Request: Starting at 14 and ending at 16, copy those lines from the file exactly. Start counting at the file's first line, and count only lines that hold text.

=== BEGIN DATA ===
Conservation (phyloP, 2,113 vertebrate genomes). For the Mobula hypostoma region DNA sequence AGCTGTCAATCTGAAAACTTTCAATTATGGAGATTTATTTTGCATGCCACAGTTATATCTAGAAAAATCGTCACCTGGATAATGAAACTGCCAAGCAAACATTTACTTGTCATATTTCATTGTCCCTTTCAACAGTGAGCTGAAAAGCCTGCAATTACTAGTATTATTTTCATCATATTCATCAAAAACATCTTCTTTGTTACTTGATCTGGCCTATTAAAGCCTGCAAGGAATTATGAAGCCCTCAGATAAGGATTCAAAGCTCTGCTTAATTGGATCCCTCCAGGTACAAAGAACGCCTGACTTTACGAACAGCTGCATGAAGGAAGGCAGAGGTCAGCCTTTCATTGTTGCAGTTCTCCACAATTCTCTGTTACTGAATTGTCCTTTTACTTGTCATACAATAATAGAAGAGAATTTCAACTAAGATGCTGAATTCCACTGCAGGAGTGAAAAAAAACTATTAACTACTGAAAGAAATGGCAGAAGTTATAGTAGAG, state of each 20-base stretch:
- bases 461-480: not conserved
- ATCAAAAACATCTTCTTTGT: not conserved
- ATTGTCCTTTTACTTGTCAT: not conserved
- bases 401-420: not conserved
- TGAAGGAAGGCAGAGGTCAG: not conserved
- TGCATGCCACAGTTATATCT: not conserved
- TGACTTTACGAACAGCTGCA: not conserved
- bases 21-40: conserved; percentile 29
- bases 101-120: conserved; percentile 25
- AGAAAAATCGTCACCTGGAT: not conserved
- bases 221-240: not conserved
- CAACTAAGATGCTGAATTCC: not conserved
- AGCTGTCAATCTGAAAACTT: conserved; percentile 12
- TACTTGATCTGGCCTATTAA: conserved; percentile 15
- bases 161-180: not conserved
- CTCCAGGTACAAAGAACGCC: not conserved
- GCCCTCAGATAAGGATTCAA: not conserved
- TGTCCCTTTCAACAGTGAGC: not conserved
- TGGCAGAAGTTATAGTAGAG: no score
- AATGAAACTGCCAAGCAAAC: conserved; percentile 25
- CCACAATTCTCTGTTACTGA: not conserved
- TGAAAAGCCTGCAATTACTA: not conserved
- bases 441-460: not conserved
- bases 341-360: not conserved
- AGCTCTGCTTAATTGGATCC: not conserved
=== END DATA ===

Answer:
- AGCTGTCAATCTGAAAACTT: conserved; percentile 12
- TACTTGATCTGGCCTATTAA: conserved; percentile 15
- bases 161-180: not conserved